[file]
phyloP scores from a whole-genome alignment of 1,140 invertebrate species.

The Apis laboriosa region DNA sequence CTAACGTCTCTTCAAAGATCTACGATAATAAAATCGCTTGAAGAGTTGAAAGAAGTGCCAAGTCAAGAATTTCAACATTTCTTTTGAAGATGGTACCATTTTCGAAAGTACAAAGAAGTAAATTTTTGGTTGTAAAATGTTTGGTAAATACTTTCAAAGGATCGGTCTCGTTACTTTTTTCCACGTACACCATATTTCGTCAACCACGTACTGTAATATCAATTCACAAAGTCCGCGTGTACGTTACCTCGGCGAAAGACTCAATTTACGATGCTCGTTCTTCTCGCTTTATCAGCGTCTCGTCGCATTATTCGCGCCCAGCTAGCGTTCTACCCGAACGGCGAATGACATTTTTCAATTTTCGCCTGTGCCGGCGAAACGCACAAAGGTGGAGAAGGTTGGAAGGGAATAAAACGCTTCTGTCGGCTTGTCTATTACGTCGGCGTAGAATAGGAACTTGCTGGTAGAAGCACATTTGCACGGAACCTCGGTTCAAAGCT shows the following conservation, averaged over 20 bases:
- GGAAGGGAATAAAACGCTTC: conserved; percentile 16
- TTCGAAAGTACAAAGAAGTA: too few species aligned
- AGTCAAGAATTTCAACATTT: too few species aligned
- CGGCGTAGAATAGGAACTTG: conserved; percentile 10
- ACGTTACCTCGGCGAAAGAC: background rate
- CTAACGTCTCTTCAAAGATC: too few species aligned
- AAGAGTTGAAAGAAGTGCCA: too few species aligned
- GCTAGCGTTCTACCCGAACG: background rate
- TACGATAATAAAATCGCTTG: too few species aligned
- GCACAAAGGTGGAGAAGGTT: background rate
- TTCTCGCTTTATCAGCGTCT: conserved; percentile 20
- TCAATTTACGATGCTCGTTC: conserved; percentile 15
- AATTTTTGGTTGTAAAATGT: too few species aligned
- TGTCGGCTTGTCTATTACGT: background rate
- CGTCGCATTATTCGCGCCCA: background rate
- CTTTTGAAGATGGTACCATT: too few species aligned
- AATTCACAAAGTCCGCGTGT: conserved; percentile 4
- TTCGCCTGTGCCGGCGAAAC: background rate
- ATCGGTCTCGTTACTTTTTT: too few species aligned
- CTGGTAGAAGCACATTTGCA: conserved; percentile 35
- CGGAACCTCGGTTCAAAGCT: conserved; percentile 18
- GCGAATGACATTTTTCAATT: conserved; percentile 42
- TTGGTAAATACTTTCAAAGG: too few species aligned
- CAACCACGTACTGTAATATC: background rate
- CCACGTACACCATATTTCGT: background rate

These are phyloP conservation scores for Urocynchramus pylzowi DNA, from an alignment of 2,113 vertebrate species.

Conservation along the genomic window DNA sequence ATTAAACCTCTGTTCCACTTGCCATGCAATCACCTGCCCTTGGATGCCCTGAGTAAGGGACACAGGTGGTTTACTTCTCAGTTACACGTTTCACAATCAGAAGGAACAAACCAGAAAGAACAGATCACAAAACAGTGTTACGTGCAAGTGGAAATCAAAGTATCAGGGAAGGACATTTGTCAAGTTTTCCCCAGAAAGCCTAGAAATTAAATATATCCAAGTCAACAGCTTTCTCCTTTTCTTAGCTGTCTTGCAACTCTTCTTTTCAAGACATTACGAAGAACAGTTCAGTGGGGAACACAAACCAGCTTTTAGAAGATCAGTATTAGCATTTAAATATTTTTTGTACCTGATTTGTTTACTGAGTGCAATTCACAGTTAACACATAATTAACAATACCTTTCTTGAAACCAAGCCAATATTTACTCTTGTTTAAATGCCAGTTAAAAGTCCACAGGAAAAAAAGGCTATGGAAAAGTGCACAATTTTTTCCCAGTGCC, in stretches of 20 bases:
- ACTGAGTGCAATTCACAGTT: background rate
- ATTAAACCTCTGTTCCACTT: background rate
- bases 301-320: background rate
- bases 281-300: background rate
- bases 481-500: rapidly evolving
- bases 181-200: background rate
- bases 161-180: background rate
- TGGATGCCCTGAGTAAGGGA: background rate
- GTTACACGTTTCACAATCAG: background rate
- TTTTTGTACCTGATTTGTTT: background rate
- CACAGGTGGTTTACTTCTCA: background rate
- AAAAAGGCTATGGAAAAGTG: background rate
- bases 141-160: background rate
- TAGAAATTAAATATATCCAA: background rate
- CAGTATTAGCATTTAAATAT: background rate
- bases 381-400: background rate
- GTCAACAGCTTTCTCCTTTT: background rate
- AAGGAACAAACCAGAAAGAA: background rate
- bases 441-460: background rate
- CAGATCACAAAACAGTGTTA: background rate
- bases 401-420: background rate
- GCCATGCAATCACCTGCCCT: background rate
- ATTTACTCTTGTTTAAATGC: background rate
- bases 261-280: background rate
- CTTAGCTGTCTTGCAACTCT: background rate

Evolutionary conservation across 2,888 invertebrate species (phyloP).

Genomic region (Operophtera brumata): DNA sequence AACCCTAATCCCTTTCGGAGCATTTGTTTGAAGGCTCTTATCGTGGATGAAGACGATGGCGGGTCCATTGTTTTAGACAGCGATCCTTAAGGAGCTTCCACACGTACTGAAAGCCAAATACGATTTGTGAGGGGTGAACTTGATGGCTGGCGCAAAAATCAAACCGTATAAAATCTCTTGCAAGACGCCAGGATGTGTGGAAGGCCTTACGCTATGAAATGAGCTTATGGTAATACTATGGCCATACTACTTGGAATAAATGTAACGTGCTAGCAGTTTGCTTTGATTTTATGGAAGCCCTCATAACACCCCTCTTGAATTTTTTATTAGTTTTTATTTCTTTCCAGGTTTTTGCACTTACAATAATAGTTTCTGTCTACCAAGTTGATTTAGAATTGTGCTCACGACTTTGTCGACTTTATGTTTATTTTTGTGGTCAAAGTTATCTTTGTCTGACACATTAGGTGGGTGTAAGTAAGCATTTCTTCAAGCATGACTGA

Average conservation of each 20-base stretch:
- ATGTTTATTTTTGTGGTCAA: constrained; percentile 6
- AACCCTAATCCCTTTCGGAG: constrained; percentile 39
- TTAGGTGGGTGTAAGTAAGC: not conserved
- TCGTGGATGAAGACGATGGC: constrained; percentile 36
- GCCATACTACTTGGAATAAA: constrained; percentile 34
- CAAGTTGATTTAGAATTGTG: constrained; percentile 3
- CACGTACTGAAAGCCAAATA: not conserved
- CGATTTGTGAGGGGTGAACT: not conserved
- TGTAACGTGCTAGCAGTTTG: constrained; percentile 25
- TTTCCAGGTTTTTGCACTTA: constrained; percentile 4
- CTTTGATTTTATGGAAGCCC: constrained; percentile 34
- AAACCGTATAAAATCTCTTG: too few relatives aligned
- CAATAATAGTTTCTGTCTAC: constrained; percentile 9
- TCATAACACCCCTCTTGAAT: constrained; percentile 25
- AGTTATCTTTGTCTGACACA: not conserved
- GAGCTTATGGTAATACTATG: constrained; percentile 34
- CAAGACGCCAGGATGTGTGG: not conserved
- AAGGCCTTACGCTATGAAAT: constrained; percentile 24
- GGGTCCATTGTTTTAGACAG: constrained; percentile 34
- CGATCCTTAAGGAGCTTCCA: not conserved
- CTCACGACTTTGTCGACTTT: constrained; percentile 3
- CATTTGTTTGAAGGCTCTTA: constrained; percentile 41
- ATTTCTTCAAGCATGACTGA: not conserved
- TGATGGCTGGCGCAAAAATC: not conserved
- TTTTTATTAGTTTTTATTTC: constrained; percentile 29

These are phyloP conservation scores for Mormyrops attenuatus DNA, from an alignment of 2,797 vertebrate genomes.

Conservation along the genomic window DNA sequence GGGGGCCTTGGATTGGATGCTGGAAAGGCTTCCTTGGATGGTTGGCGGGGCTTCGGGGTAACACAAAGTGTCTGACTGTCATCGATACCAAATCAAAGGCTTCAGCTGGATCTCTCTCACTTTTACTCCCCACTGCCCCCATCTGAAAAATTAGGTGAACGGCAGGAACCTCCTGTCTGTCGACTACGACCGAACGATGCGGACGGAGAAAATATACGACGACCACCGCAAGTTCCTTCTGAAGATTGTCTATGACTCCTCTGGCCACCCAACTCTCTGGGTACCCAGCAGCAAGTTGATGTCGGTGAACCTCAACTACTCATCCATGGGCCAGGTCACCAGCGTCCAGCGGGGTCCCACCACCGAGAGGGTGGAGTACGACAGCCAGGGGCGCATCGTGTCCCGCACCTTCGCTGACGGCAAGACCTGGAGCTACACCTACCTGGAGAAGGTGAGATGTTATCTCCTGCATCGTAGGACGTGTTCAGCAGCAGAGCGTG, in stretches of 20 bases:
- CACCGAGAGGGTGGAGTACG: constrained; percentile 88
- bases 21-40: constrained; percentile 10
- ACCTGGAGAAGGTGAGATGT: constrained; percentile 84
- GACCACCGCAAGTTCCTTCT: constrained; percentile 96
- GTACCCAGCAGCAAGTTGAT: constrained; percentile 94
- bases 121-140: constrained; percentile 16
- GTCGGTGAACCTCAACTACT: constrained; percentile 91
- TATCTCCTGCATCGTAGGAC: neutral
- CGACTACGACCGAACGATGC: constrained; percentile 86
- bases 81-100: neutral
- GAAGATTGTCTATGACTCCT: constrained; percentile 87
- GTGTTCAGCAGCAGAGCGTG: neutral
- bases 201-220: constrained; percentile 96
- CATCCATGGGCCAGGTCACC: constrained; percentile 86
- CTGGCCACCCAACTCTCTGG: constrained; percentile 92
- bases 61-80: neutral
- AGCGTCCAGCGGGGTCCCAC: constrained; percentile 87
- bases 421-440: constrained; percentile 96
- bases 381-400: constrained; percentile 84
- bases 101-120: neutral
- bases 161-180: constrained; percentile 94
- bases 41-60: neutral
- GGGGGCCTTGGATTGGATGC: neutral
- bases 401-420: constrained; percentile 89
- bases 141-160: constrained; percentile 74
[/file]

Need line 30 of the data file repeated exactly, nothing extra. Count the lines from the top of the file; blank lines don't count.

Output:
- ACTGAGTGCAATTCACAGTT: background rate